Serena J.,Hospital Universitario Dr Josep Trueta |
Segura T.,Complejo Hospitalario Universitario Of Albacete |
Roquer J.,Hospital Universitari Del Mar |
Garcia-Gil M.,Institute dInvestigacio en Atencio Primaria IDIAP Jordi Gol |
Castillo J.,University of Santiago de Compostela
BMC Neurology | Year: 2015
About 20% of patients with a first ischaemic stroke will experience a new vascular event within the first year. The atherosclerotic burden, an indicator of the extension of atherosclerosis in a patient, has been associated with the risk of new cardiovascular events in the general population. However, no predictive models reliably identify groups at a high risk of recurrence. The ARTICO study prospectively analysed the predictive value for the risk of recurrence of specific atherosclerotic markers. Methods: The multicentre ARTICO study included 620 consecutive independent patients older than 60 years suffering from a first non-cardioembolic stroke. We analysed classical stroke risk factors; duplex study of supraaortic trunk including intima-media thickness (IMT) measurement; quantification of internal carotid (ICA) stenosis; number, morphology and surface characteristics of carotid plaques; ankle brachial index (ABI); and the presence of microalbuminuria. Patients were followed up at 6 and 12 months after inclusion. The primary end-point was death or major cardiovascular events. Results: Any vascular event or death at 12 months occurred in 78 (13.8%) patients. In 40 (7.1%) of these the vascular event was a stroke recurrence. Weight, history of diabetes mellitus, history of symptomatic PAD, ABI <0.9 and significant ICA stenosis (>50%) were associated with a higher risk of vascular events on follow-up in the bivariate analysis. Conclusions: Symptomatic PAD identifies a high risk group of vascular recurrence after a first non-cardioembolic stroke. The associated increased risk was particularly high in patients with both ICA stenosis and either symptomatic or asymptomatic PAD. Neither asymptomatic PAD alone nor isolated ICA stenosis >50% were associated with an increased risk of recurrence in this particularly high-risk group of non-cardioembolic stroke. © Serena et al.; licensee BioMed Central.
Oliveras A.,Hospital Universitari Del Mar |
Schmieder R.E.,University Hospital
Journal of Hypertension | Year: 2013
There is no doubt that patients with high blood pressure (BP) are at higher cardiovascular and death risk than those subjects whose BP levels are below the admitted normal threshold. However, most of the epidemiological surveys show that BP is uncontrolled in more than fifty percent of hypertensive subjects. There are several reasons that can justify this lack of hypertension control, some of them depending on the patient, such as therapeutic adherence, or some related to the doctor, due to therapeutic inertia or reluctance to increment the number and doses of antihypertensive drugs. Sometimes the efficacy or adverse effects related to the antihypertensive drugs underlie the uncontrolled hypertension. And, finally, there are some clinical conditions that are associated with difficult-to-control hypertension. Among them, comorbidities such as diabetes, obesity, obstructive sleep apnoea syndrome or chronic kidney disease, but also drug-related hypertension or resistant hypertension. In this article we review the epidemiology and the conditions which are related to poorly controlled hypertension and that can explain why hypertension may become difficult-to-treat. © 2013 Wolters Kluwer Health | Lippincott Williams & Wilkins.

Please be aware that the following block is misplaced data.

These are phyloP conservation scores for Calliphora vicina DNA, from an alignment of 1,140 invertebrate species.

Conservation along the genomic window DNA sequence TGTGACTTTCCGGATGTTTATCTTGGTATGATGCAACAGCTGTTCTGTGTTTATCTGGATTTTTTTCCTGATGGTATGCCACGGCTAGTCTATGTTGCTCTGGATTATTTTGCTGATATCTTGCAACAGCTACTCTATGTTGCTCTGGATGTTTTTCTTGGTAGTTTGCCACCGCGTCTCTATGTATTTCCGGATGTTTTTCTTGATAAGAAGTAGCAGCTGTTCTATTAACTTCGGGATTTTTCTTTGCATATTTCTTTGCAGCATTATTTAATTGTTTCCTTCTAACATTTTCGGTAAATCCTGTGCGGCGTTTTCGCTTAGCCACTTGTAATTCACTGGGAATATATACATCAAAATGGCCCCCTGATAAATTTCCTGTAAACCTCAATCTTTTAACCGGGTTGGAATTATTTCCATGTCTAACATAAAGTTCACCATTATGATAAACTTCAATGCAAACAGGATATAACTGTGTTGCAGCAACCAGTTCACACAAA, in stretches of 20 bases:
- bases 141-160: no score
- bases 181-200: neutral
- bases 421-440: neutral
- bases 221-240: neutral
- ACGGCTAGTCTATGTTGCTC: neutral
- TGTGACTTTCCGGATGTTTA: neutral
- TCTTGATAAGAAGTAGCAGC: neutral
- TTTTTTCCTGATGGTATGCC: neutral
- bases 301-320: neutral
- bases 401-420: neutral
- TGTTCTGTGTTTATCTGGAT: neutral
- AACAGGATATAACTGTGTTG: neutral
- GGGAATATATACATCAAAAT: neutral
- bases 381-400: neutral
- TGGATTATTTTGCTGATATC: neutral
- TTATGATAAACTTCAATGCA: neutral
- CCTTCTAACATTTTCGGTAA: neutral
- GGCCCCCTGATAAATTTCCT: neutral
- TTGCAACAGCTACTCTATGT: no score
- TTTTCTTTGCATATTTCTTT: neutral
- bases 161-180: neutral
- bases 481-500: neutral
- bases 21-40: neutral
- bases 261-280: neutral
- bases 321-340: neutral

Conde-Estevez D.,Hospital Universitari Del Mar |
Conde-Estevez D.,Hospital del Mar Medical Research Institute IMIM
Clinical and Translational Oncology | Year: 2016
Targeted therapy drugs, mainly those within the signal transduction inhibitors, are used more chronically than cytotoxic drugs and are metabolised by cytochrome P450 isozymes so patients are at high risk of having drug–drug interactions (DDI). Not only this, as the majority of them are given orally, new drug–drug interactions concerning gastrointestinal absorption can occur (e.g., with proton pump inhibitors). DDI can lead to changed systemic exposure, resulting in variations in drug response of the co-administered. In addition, concomitant ingestion of dietary supplements could also alter systemic exposure of drugs, thus leading to adverse drug reactions or loss of efficacy. In this review, we give an overview of the current existing data of known or suspected DDI between targeted therapy and other medicines. A review of package inserts was performed to identify drug–drug interactions for all targeted antineoplastic agents. Tertiary databases such as Lexicomp®, Drugs, Martindale, Facts and Comparisons®, and AHFS Drug Information were also referenced. This study covered 40 targeted antineoplastic agents (28 signal transduction inhibitors, 9 monoclonal antibodies and 3 other drugs, 2 monoclonal antibody conjugates and 1 fusion protein). Most of targeted therapy drugs are major CYP3A4 substrates with P-gp playing an important role in disposition too. Thus, there is a very common thread here that these agents will likely be sensitive victims to strong CYP3A4/P-gp inhibitors and inducers. It is essential that health care providers monitor patients for potential DDI to avoid a loss in efficacy or risk of greater toxicity from targeted therapy. © 2016 Federación de Sociedades Españolas de Oncología (FESEO)